Mitt Romney entered the final day before New Hampshire’s primary election as the favorite, with rivals attacking his electability and authenticity as a conservative in an effort to emerge as his principal challenger for the Republican presidential nomination.
U.S. Representative Ron Paul of Texas, former Pennsylvania Senator Rick Santorum and former House Speaker Newt Gingrich each criticized Romney to position themselves for a chance to stay in the race.
Former Utah Governor Jon Huntsman Jr., who has staked his campaign on a strong showing here, was pushing for a late surge in popularity powered by voter distaste for the sniping that has characterized the Republican contest.
“Mitt is going to win New Hampshire -- let’s not kid ourselves,” said Corey Lewandowski, a Republican activist who heads the state’s chapter of Americans for Prosperity, a Tea Party-aligned fiscally conservative group. “The only race that matters is the race for second place, and it looks like it’s really between Rick Santorum and Dr. Paul for second place.”
The candidates participated in two nationally televised debates within 12 hours before they fanned out to New Hampshire schools restaurants, cafes and meeting halls yesterday.
Polls showed a quickly changing contest in New Hampshire, where voters tend to decide late. Following the Jan. 7 debate, Romney lost 4 percentage points, dropping to 35 percent in a Suffolk University/7News tracking poll conducted Jan. 6-7. The survey showed that while Romney still held a 15-point lead, his advantage had fallen by 8 percentage points since Jan. 3, when he defeated Santorum by 8 votes in the Iowa caucuses.
Paul, the third-place finisher in Iowa, was in second place in the New Hampshire poll, with 20 percent, while Huntsman drew 11 percent, Gingrich had 9 percent and Santorum had 8 percent. Texas Governor Rick Perry, who has largely skipped New Hampshire to focus on South Carolina, had 1 percent.
“It’ll come down to these last couple days here,” said Brian Kelly, 57, a retired social worker from Concord who said he has not decided who to vote for. “That’s always the way I operate,” he said. “I go see them, see how they conduct themselves -- I like to watch the whole game.”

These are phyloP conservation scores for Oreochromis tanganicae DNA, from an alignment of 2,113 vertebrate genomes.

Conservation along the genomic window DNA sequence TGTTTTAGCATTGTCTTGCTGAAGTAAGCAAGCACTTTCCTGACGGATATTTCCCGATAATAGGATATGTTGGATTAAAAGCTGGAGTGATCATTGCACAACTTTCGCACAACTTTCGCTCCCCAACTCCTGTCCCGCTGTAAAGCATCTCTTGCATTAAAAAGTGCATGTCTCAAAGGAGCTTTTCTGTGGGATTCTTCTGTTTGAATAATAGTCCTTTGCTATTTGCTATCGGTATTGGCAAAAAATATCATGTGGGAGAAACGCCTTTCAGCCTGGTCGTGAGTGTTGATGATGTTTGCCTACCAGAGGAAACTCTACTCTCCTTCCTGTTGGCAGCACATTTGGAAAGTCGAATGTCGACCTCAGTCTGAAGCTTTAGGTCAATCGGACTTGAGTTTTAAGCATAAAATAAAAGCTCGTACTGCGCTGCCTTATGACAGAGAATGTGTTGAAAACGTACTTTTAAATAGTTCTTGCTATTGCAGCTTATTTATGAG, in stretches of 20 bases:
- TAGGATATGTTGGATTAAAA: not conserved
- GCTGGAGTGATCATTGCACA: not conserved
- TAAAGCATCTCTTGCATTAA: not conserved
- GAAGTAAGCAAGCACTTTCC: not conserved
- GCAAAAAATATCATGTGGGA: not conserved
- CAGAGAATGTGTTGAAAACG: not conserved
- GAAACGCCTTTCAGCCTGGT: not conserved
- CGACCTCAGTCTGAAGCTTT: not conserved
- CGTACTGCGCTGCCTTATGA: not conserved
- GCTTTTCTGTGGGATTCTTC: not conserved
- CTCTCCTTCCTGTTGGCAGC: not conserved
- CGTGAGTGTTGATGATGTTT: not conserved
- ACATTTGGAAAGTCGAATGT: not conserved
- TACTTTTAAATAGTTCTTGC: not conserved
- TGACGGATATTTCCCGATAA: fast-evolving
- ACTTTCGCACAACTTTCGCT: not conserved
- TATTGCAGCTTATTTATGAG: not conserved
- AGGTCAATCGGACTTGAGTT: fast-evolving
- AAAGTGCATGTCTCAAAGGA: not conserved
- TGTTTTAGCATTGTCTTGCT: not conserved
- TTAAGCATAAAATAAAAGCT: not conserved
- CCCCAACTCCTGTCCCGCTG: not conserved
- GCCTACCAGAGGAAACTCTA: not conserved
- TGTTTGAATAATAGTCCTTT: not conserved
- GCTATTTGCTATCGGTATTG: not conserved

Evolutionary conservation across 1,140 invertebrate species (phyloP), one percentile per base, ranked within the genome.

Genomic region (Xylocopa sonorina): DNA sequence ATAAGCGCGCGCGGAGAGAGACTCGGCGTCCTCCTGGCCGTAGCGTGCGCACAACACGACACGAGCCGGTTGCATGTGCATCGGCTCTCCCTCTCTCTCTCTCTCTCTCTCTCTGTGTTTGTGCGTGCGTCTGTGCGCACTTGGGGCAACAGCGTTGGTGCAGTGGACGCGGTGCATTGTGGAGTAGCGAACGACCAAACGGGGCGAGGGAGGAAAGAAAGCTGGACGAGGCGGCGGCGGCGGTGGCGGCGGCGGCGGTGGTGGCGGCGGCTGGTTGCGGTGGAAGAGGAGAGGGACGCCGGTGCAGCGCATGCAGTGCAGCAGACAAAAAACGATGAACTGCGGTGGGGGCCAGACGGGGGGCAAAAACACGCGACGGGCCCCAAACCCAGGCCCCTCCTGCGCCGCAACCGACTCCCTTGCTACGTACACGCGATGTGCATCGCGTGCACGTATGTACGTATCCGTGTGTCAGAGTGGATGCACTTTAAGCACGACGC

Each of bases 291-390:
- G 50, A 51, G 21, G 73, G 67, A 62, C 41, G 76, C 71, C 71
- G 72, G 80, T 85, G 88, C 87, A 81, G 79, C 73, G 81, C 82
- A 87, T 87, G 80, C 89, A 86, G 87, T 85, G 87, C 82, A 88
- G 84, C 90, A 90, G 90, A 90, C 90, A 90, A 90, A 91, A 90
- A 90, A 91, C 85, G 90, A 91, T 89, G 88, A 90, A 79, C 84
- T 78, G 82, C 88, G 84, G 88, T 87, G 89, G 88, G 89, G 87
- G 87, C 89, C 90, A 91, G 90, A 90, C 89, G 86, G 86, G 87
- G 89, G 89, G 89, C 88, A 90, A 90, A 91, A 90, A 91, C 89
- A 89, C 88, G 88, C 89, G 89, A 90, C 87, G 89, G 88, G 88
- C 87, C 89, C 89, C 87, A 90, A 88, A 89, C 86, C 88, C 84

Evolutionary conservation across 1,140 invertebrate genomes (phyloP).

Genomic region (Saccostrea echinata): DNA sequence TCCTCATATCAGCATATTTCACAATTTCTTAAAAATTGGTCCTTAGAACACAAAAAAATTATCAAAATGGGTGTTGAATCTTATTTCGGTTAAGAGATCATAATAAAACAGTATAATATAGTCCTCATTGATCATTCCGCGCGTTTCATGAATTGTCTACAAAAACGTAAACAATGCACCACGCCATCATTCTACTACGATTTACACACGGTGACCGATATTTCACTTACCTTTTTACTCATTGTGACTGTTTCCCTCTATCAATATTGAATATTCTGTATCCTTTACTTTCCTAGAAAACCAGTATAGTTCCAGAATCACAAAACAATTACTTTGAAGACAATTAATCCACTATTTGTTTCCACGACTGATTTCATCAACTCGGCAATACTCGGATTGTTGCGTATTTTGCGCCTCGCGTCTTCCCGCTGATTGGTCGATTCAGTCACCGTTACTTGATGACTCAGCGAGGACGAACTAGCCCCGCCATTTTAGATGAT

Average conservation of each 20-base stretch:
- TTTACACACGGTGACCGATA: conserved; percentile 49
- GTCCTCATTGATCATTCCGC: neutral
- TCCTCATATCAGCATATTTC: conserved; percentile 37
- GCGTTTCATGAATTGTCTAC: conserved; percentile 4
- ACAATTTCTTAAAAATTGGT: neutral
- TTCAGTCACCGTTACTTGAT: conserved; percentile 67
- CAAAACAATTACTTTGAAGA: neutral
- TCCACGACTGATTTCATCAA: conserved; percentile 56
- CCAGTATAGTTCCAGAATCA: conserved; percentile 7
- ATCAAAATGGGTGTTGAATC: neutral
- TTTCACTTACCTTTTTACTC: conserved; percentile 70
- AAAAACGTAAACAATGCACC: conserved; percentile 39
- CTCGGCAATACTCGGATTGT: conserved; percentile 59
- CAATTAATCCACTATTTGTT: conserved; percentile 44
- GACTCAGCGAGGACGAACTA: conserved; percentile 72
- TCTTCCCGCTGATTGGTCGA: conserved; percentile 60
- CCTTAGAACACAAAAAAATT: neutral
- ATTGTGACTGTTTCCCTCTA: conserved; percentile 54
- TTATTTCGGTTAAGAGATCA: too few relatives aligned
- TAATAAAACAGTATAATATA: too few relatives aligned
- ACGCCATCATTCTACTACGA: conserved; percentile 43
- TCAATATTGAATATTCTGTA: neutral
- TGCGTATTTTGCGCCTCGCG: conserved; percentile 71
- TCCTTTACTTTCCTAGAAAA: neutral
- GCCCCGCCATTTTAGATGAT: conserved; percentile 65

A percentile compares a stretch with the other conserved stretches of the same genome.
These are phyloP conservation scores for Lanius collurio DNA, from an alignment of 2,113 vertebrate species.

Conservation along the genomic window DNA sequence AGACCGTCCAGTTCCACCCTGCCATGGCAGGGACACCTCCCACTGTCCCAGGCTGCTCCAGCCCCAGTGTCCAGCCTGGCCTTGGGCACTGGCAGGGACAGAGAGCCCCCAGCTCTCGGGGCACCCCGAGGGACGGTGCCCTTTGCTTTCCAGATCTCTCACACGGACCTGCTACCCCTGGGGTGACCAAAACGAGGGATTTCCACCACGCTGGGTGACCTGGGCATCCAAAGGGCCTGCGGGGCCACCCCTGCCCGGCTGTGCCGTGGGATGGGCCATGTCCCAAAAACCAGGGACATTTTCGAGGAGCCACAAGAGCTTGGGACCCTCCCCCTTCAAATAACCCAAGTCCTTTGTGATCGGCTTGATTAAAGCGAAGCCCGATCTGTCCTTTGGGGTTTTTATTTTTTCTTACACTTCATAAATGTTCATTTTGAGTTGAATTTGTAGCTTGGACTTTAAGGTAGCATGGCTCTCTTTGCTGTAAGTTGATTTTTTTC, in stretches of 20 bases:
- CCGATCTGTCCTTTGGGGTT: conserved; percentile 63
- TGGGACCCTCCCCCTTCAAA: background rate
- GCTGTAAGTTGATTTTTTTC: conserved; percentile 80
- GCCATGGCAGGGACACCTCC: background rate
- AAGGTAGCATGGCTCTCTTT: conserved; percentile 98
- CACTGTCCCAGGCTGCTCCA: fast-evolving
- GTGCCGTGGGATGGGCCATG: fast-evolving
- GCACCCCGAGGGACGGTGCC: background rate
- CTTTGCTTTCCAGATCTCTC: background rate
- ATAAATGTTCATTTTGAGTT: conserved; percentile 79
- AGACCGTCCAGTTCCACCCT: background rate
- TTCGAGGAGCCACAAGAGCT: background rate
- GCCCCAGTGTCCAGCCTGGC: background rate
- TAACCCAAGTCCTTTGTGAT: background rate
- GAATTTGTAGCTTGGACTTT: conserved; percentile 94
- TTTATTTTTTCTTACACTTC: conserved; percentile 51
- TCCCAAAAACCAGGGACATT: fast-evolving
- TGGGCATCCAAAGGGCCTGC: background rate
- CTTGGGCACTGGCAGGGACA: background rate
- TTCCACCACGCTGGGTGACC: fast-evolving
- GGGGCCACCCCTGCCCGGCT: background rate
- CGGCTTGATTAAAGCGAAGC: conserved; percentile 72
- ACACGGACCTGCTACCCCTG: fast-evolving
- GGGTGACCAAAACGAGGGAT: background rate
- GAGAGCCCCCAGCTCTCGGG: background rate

Ken Rhodes, 56, a consulting engineer from Auburn, said he felt an obligation to try to examine all the Republican candidates before making up his mind. “As part of the New Hampshire spirit, you look at everybody,” he said.
Race for No. 2
Still, with Romney maintaining an advantage over his competitors, strategists and activists agreed the race to watch in New Hampshire was for runner-up.
“This was a bunch of cats scratching at an oak tree, and yeah, they got a couple of claw-marks on it, but the tree still stands,” Pat Griffin, a Manchester Republican strategist, said of yesterday’s televised debate, in which Romney’s rivals questioned whether Romney could defeat President Barack Obama and his electability and conservative credentials.
“Mitt Romney is damned if he does, and damned if he doesn’t here, because if he wins in a fairly impressive race, it’s not going to be seen as enough compared to what people expect, and if he loses, then he lost,” added Griffin, who is unaffiliated in the race. “The question is, does someone make news out of this by beating Ron Paul for second?”